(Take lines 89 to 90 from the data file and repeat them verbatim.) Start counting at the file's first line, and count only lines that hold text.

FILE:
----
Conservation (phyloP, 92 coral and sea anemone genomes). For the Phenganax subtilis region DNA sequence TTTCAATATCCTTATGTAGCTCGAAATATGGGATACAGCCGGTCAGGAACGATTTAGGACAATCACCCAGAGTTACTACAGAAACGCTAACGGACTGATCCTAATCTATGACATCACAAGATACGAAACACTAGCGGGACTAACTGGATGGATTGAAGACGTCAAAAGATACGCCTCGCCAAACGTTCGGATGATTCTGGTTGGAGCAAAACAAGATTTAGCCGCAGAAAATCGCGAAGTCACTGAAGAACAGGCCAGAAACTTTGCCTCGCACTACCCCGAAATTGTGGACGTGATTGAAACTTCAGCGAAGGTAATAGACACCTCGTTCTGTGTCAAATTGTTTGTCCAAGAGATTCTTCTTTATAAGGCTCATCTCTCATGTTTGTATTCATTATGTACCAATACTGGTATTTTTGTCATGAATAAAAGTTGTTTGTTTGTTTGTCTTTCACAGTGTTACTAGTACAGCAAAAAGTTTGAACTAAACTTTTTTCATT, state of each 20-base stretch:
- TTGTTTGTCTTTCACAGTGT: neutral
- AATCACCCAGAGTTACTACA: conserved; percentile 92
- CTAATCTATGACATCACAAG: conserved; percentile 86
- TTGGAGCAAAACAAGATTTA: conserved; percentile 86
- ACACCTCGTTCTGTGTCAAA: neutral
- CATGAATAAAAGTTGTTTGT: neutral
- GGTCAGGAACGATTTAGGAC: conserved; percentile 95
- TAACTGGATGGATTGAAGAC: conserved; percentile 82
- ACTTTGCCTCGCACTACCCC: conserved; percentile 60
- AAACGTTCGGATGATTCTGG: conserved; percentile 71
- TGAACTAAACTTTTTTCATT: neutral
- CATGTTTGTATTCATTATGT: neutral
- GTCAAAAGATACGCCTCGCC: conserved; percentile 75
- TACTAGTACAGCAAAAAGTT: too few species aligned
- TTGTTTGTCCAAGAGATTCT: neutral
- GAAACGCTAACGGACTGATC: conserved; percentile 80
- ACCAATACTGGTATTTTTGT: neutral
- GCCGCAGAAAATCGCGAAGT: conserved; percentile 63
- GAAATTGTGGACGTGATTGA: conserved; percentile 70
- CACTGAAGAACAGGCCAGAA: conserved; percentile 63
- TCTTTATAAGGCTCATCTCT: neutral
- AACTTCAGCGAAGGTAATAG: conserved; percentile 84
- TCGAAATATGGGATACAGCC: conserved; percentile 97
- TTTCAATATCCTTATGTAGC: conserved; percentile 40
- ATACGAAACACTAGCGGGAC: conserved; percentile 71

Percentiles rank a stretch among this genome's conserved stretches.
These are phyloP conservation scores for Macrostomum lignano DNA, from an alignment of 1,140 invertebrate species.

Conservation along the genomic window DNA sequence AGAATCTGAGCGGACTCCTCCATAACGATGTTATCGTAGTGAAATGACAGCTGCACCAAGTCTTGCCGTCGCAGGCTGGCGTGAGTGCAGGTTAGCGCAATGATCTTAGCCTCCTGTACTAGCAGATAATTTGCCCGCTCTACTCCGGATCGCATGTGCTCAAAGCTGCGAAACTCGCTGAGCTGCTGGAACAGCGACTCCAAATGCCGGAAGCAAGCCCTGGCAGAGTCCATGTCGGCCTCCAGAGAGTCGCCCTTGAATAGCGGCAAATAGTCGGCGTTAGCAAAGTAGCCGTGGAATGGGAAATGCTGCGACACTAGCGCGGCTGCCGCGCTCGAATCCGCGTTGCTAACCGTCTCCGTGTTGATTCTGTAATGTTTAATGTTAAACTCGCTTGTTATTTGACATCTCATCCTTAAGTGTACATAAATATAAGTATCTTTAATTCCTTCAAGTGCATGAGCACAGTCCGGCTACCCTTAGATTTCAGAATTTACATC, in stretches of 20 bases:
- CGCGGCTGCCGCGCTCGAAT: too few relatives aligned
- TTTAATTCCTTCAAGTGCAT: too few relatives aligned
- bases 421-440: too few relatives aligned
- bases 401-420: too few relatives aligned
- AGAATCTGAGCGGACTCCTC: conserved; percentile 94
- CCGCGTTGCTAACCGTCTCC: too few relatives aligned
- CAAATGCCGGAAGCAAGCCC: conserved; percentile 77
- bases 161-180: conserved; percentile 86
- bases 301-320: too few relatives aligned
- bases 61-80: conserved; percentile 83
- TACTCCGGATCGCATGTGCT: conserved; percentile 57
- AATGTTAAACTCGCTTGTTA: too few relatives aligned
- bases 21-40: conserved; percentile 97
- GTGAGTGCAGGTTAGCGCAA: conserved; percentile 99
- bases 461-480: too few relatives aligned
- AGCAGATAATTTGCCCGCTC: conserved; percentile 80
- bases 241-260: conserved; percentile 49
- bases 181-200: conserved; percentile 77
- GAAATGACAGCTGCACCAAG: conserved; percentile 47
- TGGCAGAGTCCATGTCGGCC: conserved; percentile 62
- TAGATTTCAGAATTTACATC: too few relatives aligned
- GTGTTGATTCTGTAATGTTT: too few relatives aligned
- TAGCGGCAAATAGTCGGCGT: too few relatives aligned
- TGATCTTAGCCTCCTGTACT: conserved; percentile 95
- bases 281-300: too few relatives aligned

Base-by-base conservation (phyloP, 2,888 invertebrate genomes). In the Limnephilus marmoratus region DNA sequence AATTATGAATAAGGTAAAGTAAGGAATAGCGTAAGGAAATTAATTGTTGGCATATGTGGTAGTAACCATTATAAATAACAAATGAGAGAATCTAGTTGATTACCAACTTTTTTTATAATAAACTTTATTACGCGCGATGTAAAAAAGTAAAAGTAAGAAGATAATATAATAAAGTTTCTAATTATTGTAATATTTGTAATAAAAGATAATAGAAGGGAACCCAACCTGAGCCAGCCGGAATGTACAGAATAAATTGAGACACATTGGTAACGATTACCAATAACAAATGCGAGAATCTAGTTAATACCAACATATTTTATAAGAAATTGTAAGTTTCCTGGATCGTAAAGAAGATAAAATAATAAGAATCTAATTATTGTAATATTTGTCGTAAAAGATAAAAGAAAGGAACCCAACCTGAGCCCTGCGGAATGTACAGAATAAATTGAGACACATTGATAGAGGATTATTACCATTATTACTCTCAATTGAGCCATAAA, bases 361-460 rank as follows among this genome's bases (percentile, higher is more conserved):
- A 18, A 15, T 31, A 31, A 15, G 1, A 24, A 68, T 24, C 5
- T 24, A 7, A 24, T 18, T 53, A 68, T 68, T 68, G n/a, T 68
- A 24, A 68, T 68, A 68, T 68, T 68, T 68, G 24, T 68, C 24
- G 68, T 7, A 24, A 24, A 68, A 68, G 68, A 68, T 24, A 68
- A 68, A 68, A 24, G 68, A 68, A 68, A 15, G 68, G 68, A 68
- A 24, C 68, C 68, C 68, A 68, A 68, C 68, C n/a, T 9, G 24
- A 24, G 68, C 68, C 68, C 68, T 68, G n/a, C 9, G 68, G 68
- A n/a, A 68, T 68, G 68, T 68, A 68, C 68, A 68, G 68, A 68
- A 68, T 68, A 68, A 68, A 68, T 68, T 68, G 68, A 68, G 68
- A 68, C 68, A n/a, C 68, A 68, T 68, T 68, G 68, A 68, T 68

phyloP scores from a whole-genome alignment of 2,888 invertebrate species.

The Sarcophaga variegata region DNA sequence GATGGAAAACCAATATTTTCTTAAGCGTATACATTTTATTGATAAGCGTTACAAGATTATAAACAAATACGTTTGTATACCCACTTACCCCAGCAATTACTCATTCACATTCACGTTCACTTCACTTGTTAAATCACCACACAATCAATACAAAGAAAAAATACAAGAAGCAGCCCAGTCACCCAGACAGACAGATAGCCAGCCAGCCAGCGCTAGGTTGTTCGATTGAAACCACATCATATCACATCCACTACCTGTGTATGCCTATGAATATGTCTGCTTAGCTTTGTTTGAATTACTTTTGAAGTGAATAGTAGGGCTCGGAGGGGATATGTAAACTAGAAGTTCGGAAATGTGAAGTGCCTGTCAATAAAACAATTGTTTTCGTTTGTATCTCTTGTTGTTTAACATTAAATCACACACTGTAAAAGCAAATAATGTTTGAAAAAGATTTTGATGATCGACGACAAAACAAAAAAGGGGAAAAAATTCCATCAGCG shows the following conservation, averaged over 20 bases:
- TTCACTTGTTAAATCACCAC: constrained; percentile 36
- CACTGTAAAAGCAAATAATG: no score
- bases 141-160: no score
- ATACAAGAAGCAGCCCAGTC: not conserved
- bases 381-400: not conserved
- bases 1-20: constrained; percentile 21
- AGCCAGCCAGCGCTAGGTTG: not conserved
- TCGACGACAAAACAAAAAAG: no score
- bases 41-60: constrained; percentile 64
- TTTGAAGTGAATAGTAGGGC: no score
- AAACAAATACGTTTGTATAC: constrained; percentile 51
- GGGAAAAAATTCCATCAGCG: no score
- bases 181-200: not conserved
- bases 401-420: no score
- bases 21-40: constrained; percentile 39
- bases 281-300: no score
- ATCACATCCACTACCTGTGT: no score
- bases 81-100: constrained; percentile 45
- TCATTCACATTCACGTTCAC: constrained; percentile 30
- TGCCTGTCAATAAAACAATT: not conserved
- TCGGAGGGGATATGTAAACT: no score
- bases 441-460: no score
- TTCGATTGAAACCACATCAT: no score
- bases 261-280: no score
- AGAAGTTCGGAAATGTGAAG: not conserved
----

- bases 441-460: no score
- TTCGATTGAAACCACATCAT: no score